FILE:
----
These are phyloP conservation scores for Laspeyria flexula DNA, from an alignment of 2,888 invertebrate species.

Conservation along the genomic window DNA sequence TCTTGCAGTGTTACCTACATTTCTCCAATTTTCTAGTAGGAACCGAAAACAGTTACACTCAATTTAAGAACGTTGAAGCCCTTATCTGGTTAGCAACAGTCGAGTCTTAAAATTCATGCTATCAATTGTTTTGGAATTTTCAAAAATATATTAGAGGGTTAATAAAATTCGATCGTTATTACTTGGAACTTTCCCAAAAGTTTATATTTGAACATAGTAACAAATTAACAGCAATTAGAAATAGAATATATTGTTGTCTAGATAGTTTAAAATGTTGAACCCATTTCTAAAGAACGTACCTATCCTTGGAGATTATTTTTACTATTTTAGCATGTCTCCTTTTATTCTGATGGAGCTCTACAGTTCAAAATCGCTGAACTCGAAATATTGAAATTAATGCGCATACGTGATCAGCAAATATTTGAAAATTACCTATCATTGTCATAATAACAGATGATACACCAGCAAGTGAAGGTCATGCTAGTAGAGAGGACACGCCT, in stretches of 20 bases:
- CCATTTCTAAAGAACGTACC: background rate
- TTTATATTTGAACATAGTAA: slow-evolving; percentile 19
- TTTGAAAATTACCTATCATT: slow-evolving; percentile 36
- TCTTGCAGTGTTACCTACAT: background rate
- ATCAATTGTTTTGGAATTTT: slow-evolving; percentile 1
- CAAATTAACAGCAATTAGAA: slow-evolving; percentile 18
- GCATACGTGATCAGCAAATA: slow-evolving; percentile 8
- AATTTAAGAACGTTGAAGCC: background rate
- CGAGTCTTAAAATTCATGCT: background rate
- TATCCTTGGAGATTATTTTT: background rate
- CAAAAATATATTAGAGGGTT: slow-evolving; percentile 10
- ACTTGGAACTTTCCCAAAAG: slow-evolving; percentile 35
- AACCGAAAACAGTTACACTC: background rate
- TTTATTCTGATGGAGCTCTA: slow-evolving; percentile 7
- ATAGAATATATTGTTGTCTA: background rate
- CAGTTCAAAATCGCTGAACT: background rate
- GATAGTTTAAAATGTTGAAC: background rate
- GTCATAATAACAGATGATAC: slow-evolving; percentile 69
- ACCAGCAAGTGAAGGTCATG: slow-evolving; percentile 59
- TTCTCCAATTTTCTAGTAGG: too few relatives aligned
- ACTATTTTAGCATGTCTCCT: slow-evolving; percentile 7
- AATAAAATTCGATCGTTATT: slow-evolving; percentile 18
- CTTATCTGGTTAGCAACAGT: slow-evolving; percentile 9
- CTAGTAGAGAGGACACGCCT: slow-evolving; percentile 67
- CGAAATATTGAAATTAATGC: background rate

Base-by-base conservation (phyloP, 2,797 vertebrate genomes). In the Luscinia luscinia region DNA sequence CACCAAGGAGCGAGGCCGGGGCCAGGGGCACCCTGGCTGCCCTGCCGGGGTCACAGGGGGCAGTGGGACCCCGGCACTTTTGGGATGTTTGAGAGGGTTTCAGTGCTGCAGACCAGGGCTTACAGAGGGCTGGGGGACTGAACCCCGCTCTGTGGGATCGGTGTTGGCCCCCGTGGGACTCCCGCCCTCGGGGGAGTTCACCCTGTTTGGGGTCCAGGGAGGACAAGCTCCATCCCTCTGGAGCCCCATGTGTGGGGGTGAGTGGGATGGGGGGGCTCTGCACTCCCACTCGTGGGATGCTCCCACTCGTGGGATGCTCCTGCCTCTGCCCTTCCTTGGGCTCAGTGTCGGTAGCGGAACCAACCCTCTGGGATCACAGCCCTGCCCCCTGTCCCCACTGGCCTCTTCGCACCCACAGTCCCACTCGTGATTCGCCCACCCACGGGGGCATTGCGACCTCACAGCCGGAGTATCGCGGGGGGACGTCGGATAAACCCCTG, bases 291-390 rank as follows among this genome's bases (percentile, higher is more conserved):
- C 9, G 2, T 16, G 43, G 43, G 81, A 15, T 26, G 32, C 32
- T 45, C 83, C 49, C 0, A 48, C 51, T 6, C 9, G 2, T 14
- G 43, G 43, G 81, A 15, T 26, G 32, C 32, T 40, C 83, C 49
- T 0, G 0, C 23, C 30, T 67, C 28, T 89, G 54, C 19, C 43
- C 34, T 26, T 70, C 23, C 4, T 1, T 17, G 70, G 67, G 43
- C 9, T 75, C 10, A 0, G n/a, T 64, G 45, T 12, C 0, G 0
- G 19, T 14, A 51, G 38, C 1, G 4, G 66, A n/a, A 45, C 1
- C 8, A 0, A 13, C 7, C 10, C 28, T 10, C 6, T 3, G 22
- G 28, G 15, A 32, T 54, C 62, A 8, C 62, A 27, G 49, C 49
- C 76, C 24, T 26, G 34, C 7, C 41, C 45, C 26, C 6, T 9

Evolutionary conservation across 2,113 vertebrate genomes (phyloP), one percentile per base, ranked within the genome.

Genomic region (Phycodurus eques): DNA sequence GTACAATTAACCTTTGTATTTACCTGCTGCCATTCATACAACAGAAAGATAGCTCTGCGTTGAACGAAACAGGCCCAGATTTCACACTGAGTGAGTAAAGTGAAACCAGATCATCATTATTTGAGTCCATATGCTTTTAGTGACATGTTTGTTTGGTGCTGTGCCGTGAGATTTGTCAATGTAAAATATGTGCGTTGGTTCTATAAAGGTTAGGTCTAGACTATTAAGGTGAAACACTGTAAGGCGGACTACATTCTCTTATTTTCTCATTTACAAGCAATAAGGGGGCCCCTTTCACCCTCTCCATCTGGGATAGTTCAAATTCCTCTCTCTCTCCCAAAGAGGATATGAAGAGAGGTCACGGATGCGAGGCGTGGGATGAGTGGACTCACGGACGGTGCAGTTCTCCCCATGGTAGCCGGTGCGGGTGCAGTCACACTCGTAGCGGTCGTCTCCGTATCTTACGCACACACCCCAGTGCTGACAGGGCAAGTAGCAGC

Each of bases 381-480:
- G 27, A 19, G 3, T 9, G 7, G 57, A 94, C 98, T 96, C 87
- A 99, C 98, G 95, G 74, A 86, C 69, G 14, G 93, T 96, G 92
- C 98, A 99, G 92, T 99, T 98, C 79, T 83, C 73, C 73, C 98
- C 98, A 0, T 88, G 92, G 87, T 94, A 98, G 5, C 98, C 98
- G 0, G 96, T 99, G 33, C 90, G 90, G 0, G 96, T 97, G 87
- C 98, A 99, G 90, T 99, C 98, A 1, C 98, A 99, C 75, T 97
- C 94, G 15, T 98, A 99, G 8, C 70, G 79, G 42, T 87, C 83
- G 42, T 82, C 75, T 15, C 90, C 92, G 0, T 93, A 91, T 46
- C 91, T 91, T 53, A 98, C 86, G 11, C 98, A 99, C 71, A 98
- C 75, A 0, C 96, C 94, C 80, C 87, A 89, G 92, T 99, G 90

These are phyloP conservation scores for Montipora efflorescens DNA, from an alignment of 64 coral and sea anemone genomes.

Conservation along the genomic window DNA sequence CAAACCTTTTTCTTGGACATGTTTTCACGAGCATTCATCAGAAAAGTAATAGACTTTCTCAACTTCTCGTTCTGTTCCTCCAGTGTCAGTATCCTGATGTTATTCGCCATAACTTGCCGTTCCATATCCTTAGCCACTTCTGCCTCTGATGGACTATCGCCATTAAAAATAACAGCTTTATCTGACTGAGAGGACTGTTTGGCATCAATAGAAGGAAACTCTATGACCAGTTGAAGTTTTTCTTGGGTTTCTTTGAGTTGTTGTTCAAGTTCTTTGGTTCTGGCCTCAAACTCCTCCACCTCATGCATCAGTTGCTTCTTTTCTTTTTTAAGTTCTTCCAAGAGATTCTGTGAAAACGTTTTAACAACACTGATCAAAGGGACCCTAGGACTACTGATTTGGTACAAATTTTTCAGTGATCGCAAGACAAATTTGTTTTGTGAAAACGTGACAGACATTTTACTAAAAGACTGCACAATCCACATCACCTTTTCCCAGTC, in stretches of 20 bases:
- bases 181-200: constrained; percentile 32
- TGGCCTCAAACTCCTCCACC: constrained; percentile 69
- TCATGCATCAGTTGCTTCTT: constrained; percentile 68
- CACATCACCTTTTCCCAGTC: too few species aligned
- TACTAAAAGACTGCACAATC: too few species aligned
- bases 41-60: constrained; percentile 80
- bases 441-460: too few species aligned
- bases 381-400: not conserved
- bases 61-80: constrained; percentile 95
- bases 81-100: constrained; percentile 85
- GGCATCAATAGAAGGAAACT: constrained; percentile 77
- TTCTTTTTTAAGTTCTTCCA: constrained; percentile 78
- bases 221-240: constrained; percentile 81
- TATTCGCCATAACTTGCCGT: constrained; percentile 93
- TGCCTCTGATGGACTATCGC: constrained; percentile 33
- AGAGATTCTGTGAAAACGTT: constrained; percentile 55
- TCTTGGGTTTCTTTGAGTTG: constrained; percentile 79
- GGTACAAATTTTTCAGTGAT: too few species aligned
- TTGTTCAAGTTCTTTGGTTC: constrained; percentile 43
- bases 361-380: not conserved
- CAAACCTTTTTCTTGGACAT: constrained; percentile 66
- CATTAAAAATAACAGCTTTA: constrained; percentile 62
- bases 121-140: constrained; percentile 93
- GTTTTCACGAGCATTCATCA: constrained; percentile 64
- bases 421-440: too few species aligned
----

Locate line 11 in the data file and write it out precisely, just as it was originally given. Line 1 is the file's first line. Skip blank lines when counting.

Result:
- CGAGTCTTAAAATTCATGCT: background rate